New study: Melanin conducts enough electricity to enable implantable electronics
What gives us color now may give rise to our cyborg future.
- Eumelanin is a mildly conductive type of melanin that produces dark pigmentation in hair, eyes, and skin.
- Researchers have just found a way to boost its conductivity without adding foreign materials.
- Eulemanin may be useable as a coating for implanted devices the body won't reject.
We are electrical creatures. Defibrillators jump-start us, for one thing, and electricity plays a part in how we work, down to a cellular level. Eumelanin, a dark pigment from which we get our eye, hair, and skin color, has been understood for nearly 50 years to conduct electricity. For almost as long, scientists have been looking for ways to take advantage of this trait, but eumelanin's conductivity has been too weak to serve any practical purpose beyond its biological role.
Now, however, a multi-discipline team of scientists from Italy — their findings were published in Frontiers in Chemistry on March 26 — have figured out how to boost that conductivity to the point that it may become usable as a coating for medical implants and other devices that human bodies won't reject.
"This is the first [stepping] stone of a long process that now can start," said chemist and lead author Alessandro Pezzella.
What’s been holding eumelanin’s conductivity back
Image source: Roland Mattern / Wikimedia Commons
Other teams have attempted to boost the conductivity of eumelanin by combining it with metals or super-heating it with graphene have helped increase it, but required adding metals and other chemicals the human body would reject.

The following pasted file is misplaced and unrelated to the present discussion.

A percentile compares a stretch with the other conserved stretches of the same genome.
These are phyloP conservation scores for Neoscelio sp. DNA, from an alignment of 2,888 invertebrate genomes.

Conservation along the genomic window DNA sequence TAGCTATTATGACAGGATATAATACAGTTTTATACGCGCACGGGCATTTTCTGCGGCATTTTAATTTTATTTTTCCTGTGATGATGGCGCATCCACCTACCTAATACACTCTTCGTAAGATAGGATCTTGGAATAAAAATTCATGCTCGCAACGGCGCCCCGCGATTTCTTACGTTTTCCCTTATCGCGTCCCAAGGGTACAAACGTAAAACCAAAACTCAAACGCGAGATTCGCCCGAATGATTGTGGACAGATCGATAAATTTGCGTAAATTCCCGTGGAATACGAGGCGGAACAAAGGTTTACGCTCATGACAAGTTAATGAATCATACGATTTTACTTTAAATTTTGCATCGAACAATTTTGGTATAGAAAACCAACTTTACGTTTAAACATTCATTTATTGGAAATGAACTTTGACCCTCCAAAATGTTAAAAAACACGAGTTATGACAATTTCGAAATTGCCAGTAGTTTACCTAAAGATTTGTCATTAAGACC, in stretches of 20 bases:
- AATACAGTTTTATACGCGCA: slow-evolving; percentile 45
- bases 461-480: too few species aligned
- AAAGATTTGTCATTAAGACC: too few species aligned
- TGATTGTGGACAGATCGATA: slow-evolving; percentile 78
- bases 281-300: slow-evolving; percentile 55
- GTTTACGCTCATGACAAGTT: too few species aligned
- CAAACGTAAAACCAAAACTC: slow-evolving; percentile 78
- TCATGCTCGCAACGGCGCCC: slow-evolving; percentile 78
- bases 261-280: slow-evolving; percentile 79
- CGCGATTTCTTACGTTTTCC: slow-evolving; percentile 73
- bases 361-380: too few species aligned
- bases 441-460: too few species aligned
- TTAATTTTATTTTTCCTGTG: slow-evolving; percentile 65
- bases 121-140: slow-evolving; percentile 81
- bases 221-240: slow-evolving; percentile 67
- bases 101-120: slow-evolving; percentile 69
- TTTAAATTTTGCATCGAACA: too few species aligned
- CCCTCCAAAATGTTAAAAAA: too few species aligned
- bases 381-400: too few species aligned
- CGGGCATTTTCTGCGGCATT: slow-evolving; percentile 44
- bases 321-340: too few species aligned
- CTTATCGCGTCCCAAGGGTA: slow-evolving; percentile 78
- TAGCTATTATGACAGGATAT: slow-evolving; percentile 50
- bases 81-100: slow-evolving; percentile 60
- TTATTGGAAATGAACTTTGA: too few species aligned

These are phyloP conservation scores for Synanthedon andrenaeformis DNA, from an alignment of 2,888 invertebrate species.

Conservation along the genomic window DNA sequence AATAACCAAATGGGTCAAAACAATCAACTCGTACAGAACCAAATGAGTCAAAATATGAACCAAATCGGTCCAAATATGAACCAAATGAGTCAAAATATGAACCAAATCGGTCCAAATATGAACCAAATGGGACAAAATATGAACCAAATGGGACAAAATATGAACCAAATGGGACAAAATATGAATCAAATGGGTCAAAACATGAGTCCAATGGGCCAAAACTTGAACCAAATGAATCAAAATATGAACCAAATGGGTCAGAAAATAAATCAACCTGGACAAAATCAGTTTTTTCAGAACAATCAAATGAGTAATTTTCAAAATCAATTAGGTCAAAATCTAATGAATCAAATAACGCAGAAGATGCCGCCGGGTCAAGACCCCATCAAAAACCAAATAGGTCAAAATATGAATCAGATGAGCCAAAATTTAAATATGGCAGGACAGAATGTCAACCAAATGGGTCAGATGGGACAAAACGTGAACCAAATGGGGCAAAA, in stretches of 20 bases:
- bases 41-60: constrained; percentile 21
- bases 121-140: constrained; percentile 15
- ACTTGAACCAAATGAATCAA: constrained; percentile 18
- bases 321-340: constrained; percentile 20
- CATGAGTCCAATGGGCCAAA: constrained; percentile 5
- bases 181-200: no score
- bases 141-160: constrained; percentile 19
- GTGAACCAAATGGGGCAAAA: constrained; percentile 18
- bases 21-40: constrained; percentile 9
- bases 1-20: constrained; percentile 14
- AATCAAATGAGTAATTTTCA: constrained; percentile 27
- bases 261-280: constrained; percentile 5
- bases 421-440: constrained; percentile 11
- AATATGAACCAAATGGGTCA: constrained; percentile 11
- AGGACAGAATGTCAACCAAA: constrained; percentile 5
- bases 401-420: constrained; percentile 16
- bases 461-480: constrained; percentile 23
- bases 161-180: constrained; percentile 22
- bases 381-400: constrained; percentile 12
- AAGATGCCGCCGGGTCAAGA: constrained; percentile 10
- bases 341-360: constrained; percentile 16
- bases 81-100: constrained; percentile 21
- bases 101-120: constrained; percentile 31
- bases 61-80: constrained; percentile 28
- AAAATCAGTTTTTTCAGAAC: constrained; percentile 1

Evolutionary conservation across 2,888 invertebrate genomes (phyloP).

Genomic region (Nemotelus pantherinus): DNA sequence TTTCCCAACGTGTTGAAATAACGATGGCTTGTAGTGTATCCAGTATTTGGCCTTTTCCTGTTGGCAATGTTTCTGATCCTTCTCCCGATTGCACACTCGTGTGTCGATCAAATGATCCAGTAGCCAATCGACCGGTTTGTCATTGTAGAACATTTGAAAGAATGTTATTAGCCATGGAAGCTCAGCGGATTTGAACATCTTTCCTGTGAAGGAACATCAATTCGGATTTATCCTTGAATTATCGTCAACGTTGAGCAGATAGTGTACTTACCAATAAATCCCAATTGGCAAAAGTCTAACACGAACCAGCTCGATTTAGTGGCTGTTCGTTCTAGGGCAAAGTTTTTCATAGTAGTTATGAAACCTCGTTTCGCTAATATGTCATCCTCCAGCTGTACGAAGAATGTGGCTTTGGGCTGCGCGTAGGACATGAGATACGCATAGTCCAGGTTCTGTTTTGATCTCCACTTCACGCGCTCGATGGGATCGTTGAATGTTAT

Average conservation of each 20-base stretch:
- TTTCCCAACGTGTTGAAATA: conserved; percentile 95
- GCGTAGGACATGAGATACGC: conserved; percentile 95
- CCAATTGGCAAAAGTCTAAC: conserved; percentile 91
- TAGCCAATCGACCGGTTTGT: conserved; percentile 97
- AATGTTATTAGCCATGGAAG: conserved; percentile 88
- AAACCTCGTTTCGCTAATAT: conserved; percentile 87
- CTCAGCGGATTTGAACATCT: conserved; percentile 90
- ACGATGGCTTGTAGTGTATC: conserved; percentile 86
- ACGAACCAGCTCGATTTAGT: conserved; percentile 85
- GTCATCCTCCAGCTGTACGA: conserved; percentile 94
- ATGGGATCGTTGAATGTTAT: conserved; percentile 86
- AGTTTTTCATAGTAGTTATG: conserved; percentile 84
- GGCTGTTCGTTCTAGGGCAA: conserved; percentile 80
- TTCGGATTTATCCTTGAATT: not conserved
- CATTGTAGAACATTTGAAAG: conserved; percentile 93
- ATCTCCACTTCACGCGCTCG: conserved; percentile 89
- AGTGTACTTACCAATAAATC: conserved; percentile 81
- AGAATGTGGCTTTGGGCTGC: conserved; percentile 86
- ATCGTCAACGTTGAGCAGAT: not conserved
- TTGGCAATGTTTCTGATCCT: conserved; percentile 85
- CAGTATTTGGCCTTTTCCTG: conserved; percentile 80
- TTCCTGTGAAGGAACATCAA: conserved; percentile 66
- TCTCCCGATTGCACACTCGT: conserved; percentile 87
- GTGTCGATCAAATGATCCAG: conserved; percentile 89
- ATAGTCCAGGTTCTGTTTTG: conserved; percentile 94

Pezzella's team wondered if the problem was that the natural molecular structure of eumelanin was too chaotic, and too loosely packed to maintain a strong current. Says Pezzella, "All of the chemical and physical analyses of eumelanin paint the same picture — of electron-sharing molecular sheets, stacked messily together. The answer seemed obvious: Neaten the stacks and align the sheets, so they can all share electrons — then the electricity will flow."
Turning up the heat on eumelanin
They decided to try and achieve this, says co-author and electrical engineer Paolo Tassini, through "basically, heating in a vacuum" to tighten up eumelanin by getting rid of its water and vapor molecules. While water is often an aid to conductivity, in the case or eumelanin, it was suspected it might be holding it back. The process they employed isn't new — it's called "annealing" — and has been used before to boost conductivity in other materials.
Clumps of eumelanin were sealed in a high vacuum and heated to 600° C. Says Tassini, "We heated these eumelanin films — no thicker than a bacterium — under vacuum conditions, from 30 min up to 6 hours. We call the resulting material 'High Vacuum Annealed Eumelanin,' [or] 'HVAE.'"
"The HVAE films were now dark brown and about as thick as a virus," he says.
Pezzella tells phys.org, "The conductivity of the films increased billion-fold to an unprecedented value of over 300 S/cm, after annealing at 600°C for 2 hours." This is still far less than conductivity in metals, but it's now within a useful range.
What’s next for eumelanin
The process Pezzella's team came up with is simple enough that it will be easy to boost eumelanin's conductivity going forward, but that's just a beginning. He hopes to architect a simple-to-handle version of HVAE, perhaps a sheet of it, that will allow others to begin experimenting with using it as a coating for implantable technology. "Further research is needed to fully understand the ionic vs. electronic contributions in eumelanin conductivity," says Pezzella, "which could be key to how eumelanin is used practically in implantable electronics."